It's fair to say those expectations were sky-high, literally and figuratively.

Perhaps the most common criticism in the aftermath was what Wheeles-Smith called "the fear of the apocalypse," which led many locals to buy gas, stock up on bread and milk, and generally avoid hubs of activity, eclipse-related or otherwise, after repeated warnings about potential crowd sizes. Everyone knows there were plenty of people -- an estimated 30,000 people on the SIU campus for the day, and a generally agreed upon, yet still mushy figure of 50,000 visitors for the city as a whole -- but they didn't quite congregate in the ways that planners expected.

"They were here," Wheeles-Smith said. "They were at people's houses, in front of Best Buy, downtown ... people were everywhere."

Williams said the city is mindful of this concern in hindsight, but it faced a "double-edged sword" when planning for an event without any clear precedent.

"We had no way of knowing how many people would show up," Williams said. "We had absolutely no way to gauge it, so we had to kind of overplan in some areas."

Williams said the experience will help the city and other organizers lay more informed plans for the 2024 eclipse, a rare double-opportunity for any community of any size. Also, he said, continuing research is showing that the 2017 eclipse made Americans far more aware of what an eclipse is and the profound impact many report experiencing, which will make them more savvy about planning to see the one just over five years from now. Williams said the city will be ready early with a web presence and other vital information geared toward planning a trip to Carbondale.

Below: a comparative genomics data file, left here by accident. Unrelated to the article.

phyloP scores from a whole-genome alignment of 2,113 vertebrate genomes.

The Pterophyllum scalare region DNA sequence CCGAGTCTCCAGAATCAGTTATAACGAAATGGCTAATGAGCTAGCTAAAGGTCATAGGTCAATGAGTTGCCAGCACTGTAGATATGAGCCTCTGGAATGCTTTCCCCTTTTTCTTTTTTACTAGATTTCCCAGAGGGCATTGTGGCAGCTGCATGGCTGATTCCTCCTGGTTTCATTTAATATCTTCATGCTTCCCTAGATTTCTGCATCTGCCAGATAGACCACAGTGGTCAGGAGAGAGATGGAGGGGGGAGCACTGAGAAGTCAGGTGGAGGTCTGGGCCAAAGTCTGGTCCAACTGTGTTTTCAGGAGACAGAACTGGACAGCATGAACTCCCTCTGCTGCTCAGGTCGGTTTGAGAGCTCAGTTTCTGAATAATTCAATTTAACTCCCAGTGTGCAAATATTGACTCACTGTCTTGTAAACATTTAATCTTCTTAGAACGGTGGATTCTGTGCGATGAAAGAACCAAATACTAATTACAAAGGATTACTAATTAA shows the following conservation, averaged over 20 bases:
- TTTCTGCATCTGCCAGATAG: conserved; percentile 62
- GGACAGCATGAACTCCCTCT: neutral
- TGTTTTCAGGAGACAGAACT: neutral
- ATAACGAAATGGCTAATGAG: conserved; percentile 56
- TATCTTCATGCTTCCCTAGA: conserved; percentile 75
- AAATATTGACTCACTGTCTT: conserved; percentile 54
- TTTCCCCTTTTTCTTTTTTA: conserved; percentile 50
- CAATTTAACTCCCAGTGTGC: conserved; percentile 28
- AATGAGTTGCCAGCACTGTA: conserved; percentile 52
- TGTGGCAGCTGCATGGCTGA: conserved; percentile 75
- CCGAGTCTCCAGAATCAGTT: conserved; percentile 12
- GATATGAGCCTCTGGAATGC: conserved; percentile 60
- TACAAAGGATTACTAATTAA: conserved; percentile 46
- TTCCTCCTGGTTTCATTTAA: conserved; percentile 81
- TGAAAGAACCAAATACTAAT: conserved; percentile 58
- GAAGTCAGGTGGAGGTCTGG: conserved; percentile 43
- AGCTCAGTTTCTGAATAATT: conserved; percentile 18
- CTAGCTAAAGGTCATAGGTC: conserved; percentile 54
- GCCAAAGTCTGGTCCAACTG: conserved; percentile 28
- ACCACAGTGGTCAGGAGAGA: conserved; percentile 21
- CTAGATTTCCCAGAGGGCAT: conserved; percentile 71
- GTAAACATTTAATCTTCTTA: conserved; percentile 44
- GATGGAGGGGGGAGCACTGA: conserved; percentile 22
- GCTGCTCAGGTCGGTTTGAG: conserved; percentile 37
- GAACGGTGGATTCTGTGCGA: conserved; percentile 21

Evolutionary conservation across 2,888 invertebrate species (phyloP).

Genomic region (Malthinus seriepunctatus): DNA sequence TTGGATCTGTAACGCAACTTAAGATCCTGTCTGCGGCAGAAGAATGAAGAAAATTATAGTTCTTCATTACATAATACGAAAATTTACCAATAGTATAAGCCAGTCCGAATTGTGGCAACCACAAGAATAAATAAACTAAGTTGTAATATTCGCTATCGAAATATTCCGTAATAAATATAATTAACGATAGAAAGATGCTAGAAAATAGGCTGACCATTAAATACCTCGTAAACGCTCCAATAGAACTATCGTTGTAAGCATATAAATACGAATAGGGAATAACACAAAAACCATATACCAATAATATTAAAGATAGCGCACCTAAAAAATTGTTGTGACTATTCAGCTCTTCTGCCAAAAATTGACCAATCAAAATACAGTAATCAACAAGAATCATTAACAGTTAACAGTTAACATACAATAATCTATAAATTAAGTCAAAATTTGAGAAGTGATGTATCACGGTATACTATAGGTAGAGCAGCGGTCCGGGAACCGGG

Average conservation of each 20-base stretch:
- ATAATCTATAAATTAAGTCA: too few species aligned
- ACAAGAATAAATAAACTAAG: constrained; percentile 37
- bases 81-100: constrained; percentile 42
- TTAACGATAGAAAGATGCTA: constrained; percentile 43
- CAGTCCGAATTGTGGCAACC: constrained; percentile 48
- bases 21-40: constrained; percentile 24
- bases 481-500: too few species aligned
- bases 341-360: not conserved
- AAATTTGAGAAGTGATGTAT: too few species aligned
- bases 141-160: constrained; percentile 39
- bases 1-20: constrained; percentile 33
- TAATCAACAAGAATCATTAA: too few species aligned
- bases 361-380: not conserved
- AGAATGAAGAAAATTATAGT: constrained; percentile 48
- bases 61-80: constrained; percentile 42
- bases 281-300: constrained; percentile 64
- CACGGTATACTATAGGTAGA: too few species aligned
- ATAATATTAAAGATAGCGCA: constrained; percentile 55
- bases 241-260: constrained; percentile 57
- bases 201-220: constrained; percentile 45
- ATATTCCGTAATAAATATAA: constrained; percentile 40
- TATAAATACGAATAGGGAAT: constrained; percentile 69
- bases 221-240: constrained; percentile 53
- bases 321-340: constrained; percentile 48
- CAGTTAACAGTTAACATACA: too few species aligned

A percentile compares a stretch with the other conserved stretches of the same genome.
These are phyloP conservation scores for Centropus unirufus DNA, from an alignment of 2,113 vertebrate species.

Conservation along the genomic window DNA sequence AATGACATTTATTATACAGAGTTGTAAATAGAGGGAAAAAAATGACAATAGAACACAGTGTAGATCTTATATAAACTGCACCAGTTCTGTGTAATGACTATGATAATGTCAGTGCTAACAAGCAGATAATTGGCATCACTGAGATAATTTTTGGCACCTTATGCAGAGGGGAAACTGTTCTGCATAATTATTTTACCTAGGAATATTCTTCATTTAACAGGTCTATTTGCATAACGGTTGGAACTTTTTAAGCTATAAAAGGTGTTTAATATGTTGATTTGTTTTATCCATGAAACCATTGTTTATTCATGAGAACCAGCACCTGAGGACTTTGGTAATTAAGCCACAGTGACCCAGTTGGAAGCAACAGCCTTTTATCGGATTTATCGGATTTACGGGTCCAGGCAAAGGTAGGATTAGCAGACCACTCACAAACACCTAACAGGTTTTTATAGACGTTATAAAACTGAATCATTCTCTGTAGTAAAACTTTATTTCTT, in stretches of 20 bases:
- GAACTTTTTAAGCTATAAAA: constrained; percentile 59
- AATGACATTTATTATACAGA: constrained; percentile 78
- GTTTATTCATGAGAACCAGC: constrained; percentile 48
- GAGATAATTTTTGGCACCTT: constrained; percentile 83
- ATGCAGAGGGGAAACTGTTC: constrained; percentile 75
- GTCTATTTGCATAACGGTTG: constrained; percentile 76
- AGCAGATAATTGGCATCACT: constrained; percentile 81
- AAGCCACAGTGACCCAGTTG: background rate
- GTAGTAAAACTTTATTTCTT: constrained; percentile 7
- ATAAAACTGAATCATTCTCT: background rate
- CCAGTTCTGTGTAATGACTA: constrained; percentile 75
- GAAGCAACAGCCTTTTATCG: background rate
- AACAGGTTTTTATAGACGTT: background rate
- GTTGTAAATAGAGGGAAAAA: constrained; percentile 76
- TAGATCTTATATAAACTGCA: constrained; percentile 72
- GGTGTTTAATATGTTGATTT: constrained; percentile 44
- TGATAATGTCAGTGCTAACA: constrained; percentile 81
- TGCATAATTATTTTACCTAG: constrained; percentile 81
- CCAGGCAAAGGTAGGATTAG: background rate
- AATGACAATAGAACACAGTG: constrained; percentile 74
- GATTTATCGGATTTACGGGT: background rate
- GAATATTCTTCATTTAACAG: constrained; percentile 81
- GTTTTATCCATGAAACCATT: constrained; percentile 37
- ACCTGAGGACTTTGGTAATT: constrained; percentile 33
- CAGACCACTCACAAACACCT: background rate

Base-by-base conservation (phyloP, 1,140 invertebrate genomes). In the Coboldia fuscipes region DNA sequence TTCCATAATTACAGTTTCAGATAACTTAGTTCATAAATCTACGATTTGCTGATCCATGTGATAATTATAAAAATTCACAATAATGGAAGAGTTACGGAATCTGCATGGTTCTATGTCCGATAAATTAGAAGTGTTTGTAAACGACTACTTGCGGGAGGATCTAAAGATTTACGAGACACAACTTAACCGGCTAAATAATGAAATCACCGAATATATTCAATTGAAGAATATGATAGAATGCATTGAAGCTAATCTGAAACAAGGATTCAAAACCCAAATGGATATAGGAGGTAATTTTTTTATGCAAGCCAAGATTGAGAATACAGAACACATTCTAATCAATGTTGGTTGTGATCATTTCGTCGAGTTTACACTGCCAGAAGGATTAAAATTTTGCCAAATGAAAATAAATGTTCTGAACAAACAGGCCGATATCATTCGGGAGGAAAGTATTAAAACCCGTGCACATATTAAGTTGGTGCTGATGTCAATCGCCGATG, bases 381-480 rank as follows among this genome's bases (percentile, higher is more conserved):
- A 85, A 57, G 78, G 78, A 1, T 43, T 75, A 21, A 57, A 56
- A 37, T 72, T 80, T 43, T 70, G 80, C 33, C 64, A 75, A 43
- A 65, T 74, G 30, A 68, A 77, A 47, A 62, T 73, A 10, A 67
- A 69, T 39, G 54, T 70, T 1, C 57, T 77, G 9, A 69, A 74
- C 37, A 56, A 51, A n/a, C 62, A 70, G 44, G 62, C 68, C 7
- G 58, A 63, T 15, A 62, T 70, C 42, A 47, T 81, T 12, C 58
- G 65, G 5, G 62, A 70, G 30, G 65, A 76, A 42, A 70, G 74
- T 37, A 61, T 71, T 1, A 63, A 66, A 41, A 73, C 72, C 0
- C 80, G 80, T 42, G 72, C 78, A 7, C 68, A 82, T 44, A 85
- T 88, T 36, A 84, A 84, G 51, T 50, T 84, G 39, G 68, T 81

And while last year's brush with totality was short -- just over two minutes, in fact, beginning locally around 1:21 p.m. -- its impact is still being felt.

Planning for the eclipse crowds led the city to finally embark on a series of long-desired improvements to South Illinois Avenue, and Williams said it's doubtful that initial streetscape project would have been realized as soon as it was without the eclipse to help speed things along.

In addition, the notion of larger downtown concerts, as well as open carry of alcohol during such events, is something the city now is deliberately trying to replicate for other downtown activities.

The impact is even greater on the minds of the many who witnessed the rare astronomical event.

Baer said that during the large observation event held at Saluki Stadium, when a cloud ominously rolled across the sky, he witnessed things he never thought he'd see.

"It added this really cool drama to it where the crowd was screaming for it to go away," Baer recalled.

The troublesome cloud ultimately moved away in just enough time for the crowd to witness the final moments of totality. "It was like a football game, except everyone was cheering for it to go away."

When totality occurred, Williams was near the Student Center, where the cloud wasn't nearly so irksome. He said that after all the hype, the event met and exceeded expectations.

"I don't think you truly get it until you see it," Williams said. "I can't wait for the next one."